Our standard speed test is a cross cut through 2 x 12 PT with five 16D nails embedded in it. 10 pounds of weight hang around the saw to provide the same amount of downforce every time we run it. The Ridgid Octane made its fastest cut in 12.24 seconds with an average cut speed of 12.86 seconds. That’s a very respectable time, especially for a saw that’s as lightweight as this one. That’s no surprise as the 3100 stroke rate is about the best you’ll find and its 1-1/8″ stroke length is near the top. For many applications, the lack of a variable speed dial doesn’t matter much. However, when you’re cutting through thicker metals like rebar, you need to slow down the cut to get the most efficiency out of your blades. The trigger is variable speed, but I had a hard time keeping the speed consistent through 5/8″ rebar. On the positive side, the Octane is pretty easy to feather to get a smooth start to the cut in thick metal. There’s an average amount of vibration you’ll feel during the cut. There are a couple of cordless models that do a better job, but there are far more that give you more vibration.
The Ridgid Octane Reciprocating Saw runs $104.99 as a bare tool. Keep in mind you’ll need to pick up Hyper Octane batteries to get the most out of the saw. Those will run another $129 (single 6.0 Ah) to $159 (two 6.0 Ah pack). Bosch’s GSA18V-125 has a $299 bare too price and Milwaukee’s new M18 Fuel Super Sawzall will set you back $399 as a kit with a 12.0 Ah battery (there’s no bare tool option). If you can forgo the brushless motor and/or orbital action, you can find some lower prices, but you’ll lose out in performance.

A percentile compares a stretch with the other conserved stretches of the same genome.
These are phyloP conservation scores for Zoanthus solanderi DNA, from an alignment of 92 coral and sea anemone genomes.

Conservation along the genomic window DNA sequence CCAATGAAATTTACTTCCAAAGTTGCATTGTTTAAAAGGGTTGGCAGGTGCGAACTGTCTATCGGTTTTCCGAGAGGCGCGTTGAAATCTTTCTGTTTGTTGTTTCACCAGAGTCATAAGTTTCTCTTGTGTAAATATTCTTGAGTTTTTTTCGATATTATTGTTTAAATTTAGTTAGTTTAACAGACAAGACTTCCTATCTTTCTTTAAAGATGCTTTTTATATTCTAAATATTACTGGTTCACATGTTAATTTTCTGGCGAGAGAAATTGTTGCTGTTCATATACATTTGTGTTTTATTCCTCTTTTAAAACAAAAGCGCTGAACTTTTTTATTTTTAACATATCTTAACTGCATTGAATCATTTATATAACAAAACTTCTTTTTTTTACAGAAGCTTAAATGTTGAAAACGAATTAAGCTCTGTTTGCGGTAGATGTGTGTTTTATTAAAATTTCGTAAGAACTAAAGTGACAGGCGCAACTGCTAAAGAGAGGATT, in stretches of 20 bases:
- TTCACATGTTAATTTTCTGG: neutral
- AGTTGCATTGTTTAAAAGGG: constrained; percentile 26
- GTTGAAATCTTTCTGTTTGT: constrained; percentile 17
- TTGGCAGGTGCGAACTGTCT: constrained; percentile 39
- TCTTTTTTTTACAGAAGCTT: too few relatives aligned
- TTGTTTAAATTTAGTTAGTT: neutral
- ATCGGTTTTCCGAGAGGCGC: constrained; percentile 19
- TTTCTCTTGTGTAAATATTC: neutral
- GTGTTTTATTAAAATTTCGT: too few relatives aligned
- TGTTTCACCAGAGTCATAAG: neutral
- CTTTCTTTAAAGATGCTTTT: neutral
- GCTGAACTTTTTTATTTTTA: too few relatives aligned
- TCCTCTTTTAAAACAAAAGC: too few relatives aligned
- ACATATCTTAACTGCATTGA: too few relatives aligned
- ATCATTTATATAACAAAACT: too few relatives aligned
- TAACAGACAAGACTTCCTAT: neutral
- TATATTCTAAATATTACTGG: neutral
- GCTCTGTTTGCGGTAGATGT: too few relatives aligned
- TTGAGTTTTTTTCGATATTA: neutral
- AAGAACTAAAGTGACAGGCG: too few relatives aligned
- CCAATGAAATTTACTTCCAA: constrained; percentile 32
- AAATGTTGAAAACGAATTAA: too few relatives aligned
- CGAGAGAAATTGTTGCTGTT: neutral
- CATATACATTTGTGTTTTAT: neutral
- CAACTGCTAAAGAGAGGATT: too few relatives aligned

The Bottom Line
When you look at the overall feature set and performance, the new Ridgid Octane Reciprocating Saw finds the sweet spot in value with its $149 price tag. You can get better performance and a couple more features for more than double the price or drop the brushless motor and/or orbital action to pay less. Either way you look at it, Ridgid sticks to their reputation of giving you a lot of bang for your buck.
Ridgid Octane Reciprocating Saw Key Features
- Brushless motor technology delivers over 50% more runtime, more power and longer motor life
- On/off orbital action for faster wood cutting (orbital) or for metal cutting (non-orbital) applications
- Open shoe design provides increased visibility when cutting
- Sight line blower directs debris away from the cut line for increased visibility
- Tool-free adjustable shoe allows user to easily adjust the show to increase the life of the blade
- Grip light engages LED light independently of the trigger to illuminate work space
Ridgid Octane Reciprocating Saw Specifications
- Model: Ridgid R8643B
- Motor type: Brushless
- Length Of Stroke: 1-1/8″
- Strokes per minute: 3,100
- Weight: 6.76 lbs (bare), 8.46 lbs (with 6.0 Hyper Octane battery)
- Warranty: 3 years with Lifetime Service Agreement
- Price: $104.99 (tool only)